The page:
At the time of the Messenger (sa), there was a woman whose husband was very stingy and would not feed her and her son. She went to him for advice and he asked her to take what was sufficient for her and her son. She did not take more than what she needed for sustenance. (Bukhari)

A Parable about Backbiting

Allah (swt) draws a picture in the Quran for two major sins, in order for us to understand the seriousness of the matter and how dangerous these sins are for us. Allah (swt) says:

أَيُحِبُّ أَحَدُكُمْ أَن يَأْكُلَ لَحْمَ أَخِيهِ مَيْتًا فَكَرِهْتُمُوهُ

“Would one of you like to eat the flesh of his dead brother? You would hate it (so hate backbiting).”

The four keywords to note here are: eat, flesh, dead, and brother. A person eats with desire and out of hunger. The image of a person eating flesh is disgusting in itself, even more so, if he is eating the flesh of a dead human, and that too of his dead brother. Moreover, it is human nature to dislike dead bodies; so how can a person relish the flesh of a dead brother?

Allah (swt) uses the word ‘brother’ because there is a relationship between you and the person you are talking about: he is your brother in Islam and this is a relationship established among you by Allah (swt). You are insulting the relationship that Allah (swt) has placed between you; this means you are mocking and insulting Allah (swt).

ۚ وَاتَّقُوا اللَّهَ ۚ إِنَّ اللَّهَ تَوَّابٌ رَّحِيمٌ

“Fear Allah (swt) and repent, because He is the One who accepts a person’s repentance and is Merciful.”

There’s a combination of hope and fear in this verse, which draws parallels with how a Mutaqqi is. He is fearful of Allah’s (swt) punishment and, therefore, eager to rush to Allah’s (swt) mercy.

Transcribed and adapted by Shaheera Vakani (Jeddah).


[Hadeeth Commentary] Fulfilling the Needs of Another Muslim

Adapted for Hiba by Tasneem Vali


Related on the authority of Abu Hurairah (rta) that the Prophet (sa) said: “Whosoever relieves from a believer some grief pertaining to this world, Allah (swt) will relieve from him some grief pertaining to the hereafter. Whosoever alleviates the difficulties of a needy person who cannot pay his debt, Allah (swt) will alleviate his difficulties in both this world and the hereafter. Whosoever conceals the faults of a Muslim, Allah (swt) will conceal his faults in this world and the hereafter. Allah (swt) will aid a servant (of His) so long as the servant aids his brother. Whosoever follows a path to seek knowledge therein, Allah (swt) will make easy for him a path to Paradise. No people gather together in one of the houses of Allah (swt), reciting the Book of Allah (swt) and studying it among themselves, except that tranquility descends upon them, mercy covers them, the angels surround them, and Allah (swt) makes mention of them amongst those who are in His presence. Whosoever is slowed down by his deeds will not be hastened forward by his lineage.” (Muslim)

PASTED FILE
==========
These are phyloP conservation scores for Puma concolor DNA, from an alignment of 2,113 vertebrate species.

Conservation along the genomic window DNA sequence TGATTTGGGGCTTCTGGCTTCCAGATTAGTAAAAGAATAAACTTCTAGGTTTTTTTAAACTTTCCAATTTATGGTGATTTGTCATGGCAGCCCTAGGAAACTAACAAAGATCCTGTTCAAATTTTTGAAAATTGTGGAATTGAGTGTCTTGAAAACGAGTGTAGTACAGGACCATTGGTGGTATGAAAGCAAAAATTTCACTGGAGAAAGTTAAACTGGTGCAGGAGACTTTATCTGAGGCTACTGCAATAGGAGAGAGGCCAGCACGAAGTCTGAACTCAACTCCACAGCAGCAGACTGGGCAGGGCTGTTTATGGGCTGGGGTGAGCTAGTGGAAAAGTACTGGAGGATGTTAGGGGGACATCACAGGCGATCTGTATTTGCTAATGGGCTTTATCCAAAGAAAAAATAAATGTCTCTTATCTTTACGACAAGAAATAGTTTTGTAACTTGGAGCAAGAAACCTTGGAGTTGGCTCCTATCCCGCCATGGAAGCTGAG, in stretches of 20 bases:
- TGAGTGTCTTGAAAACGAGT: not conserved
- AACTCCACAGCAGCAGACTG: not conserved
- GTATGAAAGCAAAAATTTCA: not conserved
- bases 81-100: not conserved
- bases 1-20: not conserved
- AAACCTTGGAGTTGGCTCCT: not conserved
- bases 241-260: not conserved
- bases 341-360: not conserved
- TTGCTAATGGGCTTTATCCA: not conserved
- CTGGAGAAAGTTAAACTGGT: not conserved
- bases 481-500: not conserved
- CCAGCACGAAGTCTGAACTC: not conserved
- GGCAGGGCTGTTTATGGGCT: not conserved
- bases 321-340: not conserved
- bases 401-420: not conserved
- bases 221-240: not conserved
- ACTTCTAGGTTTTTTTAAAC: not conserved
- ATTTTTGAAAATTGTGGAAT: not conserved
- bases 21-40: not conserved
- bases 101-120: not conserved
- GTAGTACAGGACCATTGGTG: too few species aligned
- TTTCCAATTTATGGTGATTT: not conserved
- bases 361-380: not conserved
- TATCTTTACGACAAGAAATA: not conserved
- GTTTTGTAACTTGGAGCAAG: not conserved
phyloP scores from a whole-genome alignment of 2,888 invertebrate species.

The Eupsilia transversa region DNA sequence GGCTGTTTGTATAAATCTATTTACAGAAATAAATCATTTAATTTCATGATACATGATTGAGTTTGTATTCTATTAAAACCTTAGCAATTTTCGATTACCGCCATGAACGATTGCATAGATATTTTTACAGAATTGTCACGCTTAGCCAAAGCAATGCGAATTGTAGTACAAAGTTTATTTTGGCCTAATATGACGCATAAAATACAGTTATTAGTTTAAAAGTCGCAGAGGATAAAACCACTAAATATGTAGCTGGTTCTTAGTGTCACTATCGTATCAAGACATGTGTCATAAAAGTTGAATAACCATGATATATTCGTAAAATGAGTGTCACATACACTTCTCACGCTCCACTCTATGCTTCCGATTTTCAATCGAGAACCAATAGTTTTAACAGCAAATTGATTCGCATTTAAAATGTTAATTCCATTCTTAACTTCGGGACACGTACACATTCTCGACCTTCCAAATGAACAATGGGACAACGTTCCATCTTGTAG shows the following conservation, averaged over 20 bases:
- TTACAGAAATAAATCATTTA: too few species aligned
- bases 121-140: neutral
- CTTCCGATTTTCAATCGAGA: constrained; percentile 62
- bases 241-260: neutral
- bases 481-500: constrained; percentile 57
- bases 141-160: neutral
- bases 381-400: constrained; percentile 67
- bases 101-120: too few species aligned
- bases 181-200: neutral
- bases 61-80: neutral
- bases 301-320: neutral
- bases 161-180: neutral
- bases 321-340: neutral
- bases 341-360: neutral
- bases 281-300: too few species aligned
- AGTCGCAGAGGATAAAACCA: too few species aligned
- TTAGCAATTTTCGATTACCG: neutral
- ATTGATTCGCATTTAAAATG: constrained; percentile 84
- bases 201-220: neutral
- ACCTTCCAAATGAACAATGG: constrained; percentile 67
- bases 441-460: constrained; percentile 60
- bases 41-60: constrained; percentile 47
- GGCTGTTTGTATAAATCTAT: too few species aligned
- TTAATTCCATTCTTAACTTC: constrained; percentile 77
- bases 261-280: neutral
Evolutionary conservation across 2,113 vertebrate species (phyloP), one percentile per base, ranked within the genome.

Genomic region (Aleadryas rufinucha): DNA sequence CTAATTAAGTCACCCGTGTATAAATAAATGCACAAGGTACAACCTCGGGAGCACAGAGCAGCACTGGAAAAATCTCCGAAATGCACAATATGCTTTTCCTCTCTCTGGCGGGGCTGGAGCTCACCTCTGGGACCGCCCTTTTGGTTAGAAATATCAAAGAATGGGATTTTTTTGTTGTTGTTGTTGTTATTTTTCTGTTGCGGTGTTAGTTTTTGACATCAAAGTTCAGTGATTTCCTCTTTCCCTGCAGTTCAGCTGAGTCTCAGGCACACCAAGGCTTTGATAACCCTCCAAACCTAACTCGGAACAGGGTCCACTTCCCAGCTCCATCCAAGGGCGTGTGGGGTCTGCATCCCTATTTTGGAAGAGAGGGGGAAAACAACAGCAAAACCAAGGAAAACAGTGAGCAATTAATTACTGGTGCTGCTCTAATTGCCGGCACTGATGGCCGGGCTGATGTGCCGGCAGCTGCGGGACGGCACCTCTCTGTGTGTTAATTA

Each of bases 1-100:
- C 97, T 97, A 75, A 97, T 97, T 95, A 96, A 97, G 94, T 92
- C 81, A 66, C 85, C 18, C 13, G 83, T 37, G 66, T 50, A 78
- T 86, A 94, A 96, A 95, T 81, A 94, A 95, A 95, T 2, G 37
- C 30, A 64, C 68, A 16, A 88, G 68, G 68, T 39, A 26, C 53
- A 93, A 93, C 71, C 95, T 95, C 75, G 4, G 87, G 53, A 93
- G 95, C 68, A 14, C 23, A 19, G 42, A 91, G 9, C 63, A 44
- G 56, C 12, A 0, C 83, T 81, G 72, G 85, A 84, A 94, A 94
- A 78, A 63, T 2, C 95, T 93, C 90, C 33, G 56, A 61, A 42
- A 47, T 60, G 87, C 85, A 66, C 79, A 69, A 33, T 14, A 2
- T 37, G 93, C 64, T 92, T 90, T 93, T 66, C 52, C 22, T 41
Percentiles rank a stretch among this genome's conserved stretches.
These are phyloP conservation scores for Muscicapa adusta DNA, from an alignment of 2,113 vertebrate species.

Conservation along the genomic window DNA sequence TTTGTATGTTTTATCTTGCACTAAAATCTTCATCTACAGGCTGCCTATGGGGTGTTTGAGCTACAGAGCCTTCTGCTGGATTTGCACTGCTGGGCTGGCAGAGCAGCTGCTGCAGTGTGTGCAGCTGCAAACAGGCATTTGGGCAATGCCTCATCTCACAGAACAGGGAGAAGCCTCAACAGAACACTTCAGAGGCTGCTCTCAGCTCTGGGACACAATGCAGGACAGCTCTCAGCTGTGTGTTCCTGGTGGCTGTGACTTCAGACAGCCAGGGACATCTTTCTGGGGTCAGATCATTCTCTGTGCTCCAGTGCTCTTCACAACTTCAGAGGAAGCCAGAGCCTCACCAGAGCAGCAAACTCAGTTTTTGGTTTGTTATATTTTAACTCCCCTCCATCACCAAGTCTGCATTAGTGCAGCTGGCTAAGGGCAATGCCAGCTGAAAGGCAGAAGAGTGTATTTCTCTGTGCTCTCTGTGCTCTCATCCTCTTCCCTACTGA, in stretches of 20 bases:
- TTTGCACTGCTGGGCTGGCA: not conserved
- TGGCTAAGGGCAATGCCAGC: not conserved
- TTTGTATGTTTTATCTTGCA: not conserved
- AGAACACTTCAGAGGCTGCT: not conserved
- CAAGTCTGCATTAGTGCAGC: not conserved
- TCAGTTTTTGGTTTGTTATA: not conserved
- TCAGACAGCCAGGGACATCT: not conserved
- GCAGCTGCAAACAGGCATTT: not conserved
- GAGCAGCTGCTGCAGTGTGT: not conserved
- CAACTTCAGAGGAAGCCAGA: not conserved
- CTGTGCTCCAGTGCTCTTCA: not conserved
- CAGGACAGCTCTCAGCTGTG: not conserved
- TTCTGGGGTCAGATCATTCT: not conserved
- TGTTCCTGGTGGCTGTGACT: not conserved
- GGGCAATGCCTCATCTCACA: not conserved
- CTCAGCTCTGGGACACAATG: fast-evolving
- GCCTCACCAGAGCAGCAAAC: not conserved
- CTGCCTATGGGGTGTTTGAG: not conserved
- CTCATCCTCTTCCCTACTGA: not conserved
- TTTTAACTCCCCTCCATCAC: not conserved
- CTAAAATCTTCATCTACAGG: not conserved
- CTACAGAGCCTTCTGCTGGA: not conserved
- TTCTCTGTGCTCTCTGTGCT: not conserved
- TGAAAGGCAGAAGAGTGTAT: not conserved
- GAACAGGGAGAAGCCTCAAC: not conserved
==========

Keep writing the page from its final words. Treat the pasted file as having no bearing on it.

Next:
This is a comprehensive Hadeeth that teaches us how to behave as part of a society. It can be divided into two parts:

  • The ways we can help each other
  • The virtues of the study circle (Halaqa, Dars etc…)

The Hadeeth ends with a statement that categorically denies any benefit you might think your lineage will offer on the Day of Judgement.

How can we help each other?

There are essentially four ways demonstrated in the narrative above.

  1. Whoever removes a source of worldly grief from a believer, Allah (swt) will remove from him one of his sources of grief on the Day of Resurrection.
  2. Whoever eases the necessity of a needy person, Allah (swt) will lessen his needs in this world and the hereafter.
  3. Whoever shields (or hides the misdeeds) of a Muslim, Allah (swt) will shield him in this world and the hereafter.
  4. Allah (swt) will aid His slave as long as he aids his brother.


This guarantees that the profit earned from an act is of a comparable nature to the act itself. Or, that you will be treated the same way, in fact better than the way you treat another Muslim. You will get equal amounts of relief, help and protection in this world and also after you leave this temporary abode. Ibn Rajab, as quoted by An-Nawawi, talks about the difference between the two situations – in this world and the hereafter. Not everyone has a difficult life in this world, or is distressed. Since the difficulties of this life are incomparable to the distressful aspects of the hereafter, Allah (swt) reserves the reward for striving to relieve another Muslim’s distress of this life until the Day of Judgement. Many Ahadeeth emphasize on this principle. Grief or distress in this Hadeeth means a great difficulty or hardship a Muslim is facing. In one version of the Hadeeth, it is stated as “whosoever relieves” and in another version “whosoever removes”. There is obviously a difference between the two versions because ‘to relieve’ means to minimize the difficulty or distress, whereas ‘to remove’ means to totally eradicate the difficulty or hardship.” (40 Hadeeth Nawawi)